Reading the novel was like being dropped into Highbury for a long visit. I became invested in these characters' lives, and felt as if I had attended their gatherings, right along with them. Austen does telegraph where she is going with this story, and readers should be able to predict the conclusion, which will bring a smile to the reader's face.

Up next in the Everything's Austen Challenge for me: Watching two versions of Pride & Prejudice. I also hope to get to the other six novels in my Jane Austen Collection. Thanks to Stephanie at the Written Word for providing this enjoyable summer entertainment.

Rating 4.5 of 5 stars

BENNY & SHRIMP an adult love story (no, not that kind!)


If you are tired of reading books that have gorgeous heroines with fantastic jobs and great bodies who find love with a handsome, rich guy, and are looking for something a little more realistic, Benny & Shrimp by Swedish author Katerina Mazetti is out there for you just waiting to be read.

Shrimp is a young, sad widow visiting the grave of her husband, who died several months ago. On the bench next to her is Benny, visiting his parents' gravesite. Whereas Shrimp's husband's grave is spare, just a natural stone chunk with plain lettering, Benny's parents' gravesite is garish, overly decorated with white marble, gold lettering, lots of plantings and statues.

Benny is a thirty-something milk farmer, living alone on the family farm, trying desperately to make it work. Shrimp works at the town library, lonely except for a single friend Marta. Benny wants to date, and his mum used to nag at him to find a girl.
As if they existed somewhere, a flock of willing girls, and all you had to do was go out and select one. Like taking your rifle out in hunting season to bag yourself a hare.


Benny decides to take a chance, and he follows Shrimp back to the library and taps her on the shoulder. Although she is at first rude to him, they go to lunch and when Shrimp tells Benny it is her birthday, he takes to her a department store and starts picking out gifts for her. (Aww- so sweet!)

So begins their intense love affair. Shrimp is not a woman many people would notice. She is thin, mousy and people were surprised when she married her much better looking husband. Benny is overweight, has three fingers on one hand, and smells like manure. But their physical relationship is hot. Shrimp says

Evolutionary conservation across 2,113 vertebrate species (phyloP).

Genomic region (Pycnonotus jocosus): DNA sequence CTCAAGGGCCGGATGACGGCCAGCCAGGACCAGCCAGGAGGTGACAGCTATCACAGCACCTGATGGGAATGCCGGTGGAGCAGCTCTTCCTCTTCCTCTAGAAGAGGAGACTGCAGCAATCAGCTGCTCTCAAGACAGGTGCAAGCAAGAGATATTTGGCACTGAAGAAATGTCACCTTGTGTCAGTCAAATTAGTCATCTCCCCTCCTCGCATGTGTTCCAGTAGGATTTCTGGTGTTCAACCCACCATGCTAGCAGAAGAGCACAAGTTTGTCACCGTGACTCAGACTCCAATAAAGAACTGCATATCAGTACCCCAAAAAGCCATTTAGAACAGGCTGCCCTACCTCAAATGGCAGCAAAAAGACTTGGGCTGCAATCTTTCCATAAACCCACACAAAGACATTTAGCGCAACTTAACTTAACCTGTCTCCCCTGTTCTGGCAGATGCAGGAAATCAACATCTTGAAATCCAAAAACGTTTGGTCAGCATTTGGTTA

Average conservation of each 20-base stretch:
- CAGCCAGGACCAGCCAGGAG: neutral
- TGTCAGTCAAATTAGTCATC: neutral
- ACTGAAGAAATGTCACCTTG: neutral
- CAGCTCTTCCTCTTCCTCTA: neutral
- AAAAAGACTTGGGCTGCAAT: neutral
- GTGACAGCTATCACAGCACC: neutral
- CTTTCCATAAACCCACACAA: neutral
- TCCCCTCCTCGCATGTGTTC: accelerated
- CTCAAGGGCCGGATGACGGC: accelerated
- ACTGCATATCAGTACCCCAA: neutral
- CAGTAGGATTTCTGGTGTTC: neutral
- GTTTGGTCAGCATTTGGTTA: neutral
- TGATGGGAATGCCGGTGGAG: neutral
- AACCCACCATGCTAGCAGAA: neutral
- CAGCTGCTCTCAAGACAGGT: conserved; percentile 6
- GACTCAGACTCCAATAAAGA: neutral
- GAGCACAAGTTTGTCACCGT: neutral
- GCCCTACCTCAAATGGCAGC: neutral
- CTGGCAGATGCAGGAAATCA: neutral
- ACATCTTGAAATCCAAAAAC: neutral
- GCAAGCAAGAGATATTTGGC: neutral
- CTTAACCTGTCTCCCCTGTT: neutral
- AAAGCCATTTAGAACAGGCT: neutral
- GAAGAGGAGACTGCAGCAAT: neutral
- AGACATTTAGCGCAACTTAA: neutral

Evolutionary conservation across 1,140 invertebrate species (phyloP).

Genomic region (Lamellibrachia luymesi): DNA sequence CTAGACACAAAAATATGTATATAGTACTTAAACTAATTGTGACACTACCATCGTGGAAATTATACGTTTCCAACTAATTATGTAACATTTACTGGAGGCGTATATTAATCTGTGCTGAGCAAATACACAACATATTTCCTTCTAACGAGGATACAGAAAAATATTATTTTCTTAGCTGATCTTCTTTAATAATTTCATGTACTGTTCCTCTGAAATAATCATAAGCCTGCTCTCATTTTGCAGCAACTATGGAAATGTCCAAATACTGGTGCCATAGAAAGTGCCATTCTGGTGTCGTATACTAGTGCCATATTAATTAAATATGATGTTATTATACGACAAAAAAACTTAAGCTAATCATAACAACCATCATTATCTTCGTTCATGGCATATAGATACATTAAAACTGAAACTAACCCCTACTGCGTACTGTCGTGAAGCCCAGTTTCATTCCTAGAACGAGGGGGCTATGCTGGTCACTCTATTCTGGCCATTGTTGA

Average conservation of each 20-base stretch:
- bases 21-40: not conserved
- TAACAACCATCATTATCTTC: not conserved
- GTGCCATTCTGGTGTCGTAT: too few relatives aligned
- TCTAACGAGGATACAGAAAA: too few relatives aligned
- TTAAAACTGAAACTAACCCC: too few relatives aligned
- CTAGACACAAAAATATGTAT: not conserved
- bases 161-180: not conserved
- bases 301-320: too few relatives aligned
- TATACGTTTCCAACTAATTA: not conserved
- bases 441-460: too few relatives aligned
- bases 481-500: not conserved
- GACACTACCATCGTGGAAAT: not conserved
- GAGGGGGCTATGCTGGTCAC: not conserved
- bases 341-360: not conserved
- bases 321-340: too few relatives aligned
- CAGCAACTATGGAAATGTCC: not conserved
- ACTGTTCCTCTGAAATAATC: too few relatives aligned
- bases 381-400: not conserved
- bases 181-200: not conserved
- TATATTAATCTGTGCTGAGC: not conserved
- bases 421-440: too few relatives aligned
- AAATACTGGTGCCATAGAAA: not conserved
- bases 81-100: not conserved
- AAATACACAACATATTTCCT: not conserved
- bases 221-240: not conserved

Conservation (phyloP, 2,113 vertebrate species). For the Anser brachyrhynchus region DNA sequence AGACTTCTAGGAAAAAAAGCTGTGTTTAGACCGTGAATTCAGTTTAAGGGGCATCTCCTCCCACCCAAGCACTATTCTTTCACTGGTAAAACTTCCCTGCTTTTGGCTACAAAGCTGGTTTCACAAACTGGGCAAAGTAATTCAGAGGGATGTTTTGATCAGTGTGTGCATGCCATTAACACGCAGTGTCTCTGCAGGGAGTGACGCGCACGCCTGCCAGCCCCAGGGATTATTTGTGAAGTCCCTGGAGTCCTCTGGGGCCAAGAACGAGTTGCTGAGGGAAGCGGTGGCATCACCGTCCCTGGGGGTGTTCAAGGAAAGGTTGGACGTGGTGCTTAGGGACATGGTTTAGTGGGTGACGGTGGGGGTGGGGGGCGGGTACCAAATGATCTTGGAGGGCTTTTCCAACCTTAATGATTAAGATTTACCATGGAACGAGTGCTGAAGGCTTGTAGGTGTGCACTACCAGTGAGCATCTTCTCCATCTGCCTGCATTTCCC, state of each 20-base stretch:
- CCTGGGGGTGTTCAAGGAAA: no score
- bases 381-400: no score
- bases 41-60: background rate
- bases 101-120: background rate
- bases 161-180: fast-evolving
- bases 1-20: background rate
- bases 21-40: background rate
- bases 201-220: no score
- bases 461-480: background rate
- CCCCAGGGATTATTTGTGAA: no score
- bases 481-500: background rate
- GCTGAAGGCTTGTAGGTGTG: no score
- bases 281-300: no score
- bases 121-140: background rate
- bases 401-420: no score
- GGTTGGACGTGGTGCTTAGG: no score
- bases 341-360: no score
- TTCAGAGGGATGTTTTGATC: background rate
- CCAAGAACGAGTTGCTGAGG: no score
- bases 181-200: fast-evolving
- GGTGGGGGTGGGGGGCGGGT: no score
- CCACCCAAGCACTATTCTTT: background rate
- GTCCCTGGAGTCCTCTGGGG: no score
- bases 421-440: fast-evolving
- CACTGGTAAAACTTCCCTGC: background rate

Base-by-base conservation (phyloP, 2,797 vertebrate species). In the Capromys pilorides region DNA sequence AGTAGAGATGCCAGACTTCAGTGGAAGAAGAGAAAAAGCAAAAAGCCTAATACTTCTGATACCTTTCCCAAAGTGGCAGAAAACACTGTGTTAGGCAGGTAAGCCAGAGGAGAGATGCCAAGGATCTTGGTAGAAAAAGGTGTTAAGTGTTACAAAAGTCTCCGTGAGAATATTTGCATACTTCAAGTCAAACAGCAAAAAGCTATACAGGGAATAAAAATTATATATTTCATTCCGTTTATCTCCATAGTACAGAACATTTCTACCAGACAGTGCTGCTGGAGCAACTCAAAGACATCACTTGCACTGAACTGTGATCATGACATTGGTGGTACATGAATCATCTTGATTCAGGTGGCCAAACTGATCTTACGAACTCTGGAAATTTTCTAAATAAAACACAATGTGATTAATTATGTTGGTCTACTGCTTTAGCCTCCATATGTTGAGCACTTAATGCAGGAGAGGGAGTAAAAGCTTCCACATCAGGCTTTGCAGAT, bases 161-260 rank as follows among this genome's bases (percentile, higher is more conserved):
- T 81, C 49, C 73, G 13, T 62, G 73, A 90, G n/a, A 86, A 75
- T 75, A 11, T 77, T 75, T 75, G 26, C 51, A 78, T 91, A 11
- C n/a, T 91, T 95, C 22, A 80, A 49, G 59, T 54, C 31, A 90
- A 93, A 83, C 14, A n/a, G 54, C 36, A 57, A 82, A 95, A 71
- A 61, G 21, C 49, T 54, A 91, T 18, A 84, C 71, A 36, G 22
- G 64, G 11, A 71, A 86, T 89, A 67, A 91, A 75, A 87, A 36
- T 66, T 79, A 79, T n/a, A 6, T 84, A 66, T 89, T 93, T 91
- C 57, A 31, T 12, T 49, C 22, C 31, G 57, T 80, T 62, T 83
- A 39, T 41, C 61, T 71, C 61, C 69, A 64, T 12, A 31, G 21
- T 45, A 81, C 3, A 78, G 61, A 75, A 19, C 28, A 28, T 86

He hadn't just turned my head, he rotated it so many times that it came off and I had to hold it on a string like a balloon, while my body twisted and wallowed.


Mazetti's way with words is delightful. She crafts her sentences so thoughtfully, it is a joy to read them. Benny describes Shrimp's all white and metal decor in her apartment by saying that
(B)efore I know it, somebody will stick their head around the door and say, "Do come in. The doctor will see you now!"


Benny and Shrimp are really opposites in many ways. He spends twelve hours a day farming, in muck and mud. He is looking for a wife, a partner to help him and live his lifestyle. Shrimp likes her lifestyle- she enjoys her job, books and opera. The life of a farmer's wife does not suit her. Can their love overcome these differences?

The author has written an adult novel, one in which two people who love each other have to decide if they can make a big sacrifice for the other. She puts her characters in situations that people can relate to, and just when you think you have this story figured out, she throws in a big curveball at the end of the story that you don't see coming.

I read Benny & Shrimp in one evening. I fell in love with Benny and Shrimp, (more Benny than Shrimp) and rooted for their unlikely love affair to last, even though a voice in my head said the obstacles were likely insurmountable. (Be quiet, voice in my head!)

Rating 4 of 5 stars

Look at this cute book handbag!



I just bought the most darling handbag from Michelle at spoonfulofchocolate.etsy.com. She takes books and turns them into custom-made handbags. I asked her to find a copy of Gone With the Wind, my favorite book (and movie), and she took this 60th Anniversary edition of the book and created this beautiful handbag.

I can't wait to take it to the next book signing I attend, and I think it would make a great gift for book lovers. She makes new covers for the books and donates them to a charity, or you can have her make a matching cover for the and get the book too. (That's what I did.)

Thanks to Stephanie at thewrittenword.wordpress.com for tweeting about Michelle. Check out Michelle's website and see all of the stuff she has for sale- lots of great classic children's books, and cookbooks too.